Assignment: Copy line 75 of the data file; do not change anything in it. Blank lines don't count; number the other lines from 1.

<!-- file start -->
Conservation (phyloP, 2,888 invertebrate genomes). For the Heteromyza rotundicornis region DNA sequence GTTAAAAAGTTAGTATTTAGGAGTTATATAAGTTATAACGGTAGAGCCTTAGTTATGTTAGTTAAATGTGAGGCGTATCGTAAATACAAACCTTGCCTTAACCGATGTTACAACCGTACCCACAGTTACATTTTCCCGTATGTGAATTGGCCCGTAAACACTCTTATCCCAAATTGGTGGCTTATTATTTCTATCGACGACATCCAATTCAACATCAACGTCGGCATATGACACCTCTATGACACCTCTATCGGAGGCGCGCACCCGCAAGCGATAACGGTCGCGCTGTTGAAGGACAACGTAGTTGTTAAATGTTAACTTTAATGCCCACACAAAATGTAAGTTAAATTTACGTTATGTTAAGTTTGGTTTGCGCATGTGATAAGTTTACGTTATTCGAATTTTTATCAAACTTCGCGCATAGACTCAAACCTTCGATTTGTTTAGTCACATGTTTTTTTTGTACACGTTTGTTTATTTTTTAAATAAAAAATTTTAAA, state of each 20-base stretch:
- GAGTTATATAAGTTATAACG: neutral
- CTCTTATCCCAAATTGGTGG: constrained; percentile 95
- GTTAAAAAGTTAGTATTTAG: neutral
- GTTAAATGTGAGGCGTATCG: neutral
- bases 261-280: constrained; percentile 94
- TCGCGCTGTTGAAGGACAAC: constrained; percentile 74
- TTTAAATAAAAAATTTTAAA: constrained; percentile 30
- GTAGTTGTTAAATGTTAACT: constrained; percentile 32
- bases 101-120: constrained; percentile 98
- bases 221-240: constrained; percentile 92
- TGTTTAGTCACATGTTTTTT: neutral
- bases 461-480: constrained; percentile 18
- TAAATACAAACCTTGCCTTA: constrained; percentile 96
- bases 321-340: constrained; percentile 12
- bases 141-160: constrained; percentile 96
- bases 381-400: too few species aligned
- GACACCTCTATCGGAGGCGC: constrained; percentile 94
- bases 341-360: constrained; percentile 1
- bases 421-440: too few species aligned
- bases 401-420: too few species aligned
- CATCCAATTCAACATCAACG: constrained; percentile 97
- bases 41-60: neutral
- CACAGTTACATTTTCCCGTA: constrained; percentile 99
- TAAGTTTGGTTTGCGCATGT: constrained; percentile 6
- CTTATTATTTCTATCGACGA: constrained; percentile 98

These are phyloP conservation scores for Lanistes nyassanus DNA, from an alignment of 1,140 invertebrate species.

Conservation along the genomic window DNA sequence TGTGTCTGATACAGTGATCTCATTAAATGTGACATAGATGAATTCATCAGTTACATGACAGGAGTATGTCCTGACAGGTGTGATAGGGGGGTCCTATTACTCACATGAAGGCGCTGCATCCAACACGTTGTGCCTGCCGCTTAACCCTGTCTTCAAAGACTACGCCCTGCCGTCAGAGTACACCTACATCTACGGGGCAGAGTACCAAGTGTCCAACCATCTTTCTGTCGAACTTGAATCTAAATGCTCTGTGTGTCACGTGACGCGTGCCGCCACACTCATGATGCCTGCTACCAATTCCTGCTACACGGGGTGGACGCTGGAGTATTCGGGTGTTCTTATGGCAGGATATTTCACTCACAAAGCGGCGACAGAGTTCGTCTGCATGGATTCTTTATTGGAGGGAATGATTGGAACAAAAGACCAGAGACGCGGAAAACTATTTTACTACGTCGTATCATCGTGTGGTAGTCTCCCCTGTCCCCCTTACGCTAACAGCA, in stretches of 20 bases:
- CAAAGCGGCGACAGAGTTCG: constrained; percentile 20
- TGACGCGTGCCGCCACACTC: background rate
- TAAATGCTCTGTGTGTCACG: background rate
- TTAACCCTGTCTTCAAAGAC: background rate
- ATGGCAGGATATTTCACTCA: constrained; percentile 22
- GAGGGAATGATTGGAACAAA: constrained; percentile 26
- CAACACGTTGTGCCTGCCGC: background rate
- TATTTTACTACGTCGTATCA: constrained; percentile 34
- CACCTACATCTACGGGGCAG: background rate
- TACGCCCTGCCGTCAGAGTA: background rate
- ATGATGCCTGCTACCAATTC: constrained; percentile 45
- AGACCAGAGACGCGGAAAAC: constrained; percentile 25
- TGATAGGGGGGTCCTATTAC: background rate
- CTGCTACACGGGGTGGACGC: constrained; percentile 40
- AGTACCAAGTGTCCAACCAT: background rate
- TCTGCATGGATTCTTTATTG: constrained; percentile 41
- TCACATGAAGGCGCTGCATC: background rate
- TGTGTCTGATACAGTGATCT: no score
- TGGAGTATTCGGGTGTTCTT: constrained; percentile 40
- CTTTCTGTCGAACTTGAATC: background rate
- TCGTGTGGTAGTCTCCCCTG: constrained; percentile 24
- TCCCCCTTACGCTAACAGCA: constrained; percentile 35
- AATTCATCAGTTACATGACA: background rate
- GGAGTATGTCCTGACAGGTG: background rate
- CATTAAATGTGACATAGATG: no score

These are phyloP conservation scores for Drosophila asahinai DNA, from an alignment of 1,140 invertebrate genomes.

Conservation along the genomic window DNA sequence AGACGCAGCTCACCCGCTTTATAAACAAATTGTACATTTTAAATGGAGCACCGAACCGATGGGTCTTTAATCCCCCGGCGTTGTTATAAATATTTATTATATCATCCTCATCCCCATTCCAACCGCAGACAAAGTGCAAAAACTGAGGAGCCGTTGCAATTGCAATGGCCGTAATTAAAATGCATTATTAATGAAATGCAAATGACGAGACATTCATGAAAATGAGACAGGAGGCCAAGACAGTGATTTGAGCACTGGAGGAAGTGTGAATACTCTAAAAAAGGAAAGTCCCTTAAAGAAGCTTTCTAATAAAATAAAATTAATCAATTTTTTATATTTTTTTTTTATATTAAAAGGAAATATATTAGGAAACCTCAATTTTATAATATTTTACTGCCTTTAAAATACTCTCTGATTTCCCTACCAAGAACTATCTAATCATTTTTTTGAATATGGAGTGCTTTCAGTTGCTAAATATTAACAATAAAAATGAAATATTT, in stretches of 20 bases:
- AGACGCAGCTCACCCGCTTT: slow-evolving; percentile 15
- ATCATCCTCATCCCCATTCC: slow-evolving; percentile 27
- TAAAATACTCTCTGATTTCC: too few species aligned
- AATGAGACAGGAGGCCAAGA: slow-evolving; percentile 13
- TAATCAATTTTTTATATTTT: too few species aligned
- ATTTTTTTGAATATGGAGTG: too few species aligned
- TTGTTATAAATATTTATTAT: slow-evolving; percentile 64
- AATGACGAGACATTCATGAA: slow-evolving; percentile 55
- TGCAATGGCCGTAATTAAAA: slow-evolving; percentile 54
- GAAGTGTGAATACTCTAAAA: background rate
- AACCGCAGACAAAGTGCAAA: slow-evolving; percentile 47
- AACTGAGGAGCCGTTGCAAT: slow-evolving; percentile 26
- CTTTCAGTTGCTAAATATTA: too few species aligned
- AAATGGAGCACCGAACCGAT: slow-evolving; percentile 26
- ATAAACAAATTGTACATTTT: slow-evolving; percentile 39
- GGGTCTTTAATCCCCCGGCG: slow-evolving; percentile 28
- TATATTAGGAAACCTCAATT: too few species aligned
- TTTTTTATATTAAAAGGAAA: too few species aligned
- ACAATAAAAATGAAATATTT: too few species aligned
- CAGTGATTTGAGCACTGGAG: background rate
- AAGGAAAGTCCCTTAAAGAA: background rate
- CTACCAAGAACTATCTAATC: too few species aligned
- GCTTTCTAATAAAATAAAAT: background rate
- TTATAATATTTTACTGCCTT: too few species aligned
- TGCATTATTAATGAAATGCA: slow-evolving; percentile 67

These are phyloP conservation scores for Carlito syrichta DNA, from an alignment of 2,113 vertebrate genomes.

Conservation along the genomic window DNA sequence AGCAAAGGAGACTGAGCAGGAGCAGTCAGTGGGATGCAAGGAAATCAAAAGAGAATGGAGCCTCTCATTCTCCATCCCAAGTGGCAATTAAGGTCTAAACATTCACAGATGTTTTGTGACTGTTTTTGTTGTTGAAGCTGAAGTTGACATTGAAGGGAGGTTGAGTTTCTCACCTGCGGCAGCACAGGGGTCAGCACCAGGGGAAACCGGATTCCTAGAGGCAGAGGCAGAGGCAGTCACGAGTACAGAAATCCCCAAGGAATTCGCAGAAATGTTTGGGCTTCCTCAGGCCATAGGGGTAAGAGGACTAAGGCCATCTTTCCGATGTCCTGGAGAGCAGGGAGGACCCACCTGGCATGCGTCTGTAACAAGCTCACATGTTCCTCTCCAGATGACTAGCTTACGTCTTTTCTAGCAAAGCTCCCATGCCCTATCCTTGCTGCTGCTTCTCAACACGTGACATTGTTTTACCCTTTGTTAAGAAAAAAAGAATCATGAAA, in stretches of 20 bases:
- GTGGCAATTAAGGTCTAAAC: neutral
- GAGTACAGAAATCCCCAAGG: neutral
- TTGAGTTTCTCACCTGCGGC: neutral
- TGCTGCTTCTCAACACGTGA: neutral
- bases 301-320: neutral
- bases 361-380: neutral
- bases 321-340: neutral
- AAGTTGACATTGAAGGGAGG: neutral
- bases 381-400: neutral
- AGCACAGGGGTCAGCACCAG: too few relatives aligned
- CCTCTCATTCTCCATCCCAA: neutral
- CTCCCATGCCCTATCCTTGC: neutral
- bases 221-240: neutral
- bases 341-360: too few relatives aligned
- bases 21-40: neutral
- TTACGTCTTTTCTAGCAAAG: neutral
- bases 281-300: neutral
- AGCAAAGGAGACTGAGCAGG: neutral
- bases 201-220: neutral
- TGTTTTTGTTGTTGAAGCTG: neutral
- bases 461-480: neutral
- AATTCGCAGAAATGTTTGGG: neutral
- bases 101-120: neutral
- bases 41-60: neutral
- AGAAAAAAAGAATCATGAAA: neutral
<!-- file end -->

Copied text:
- CAGTGATTTGAGCACTGGAG: background rate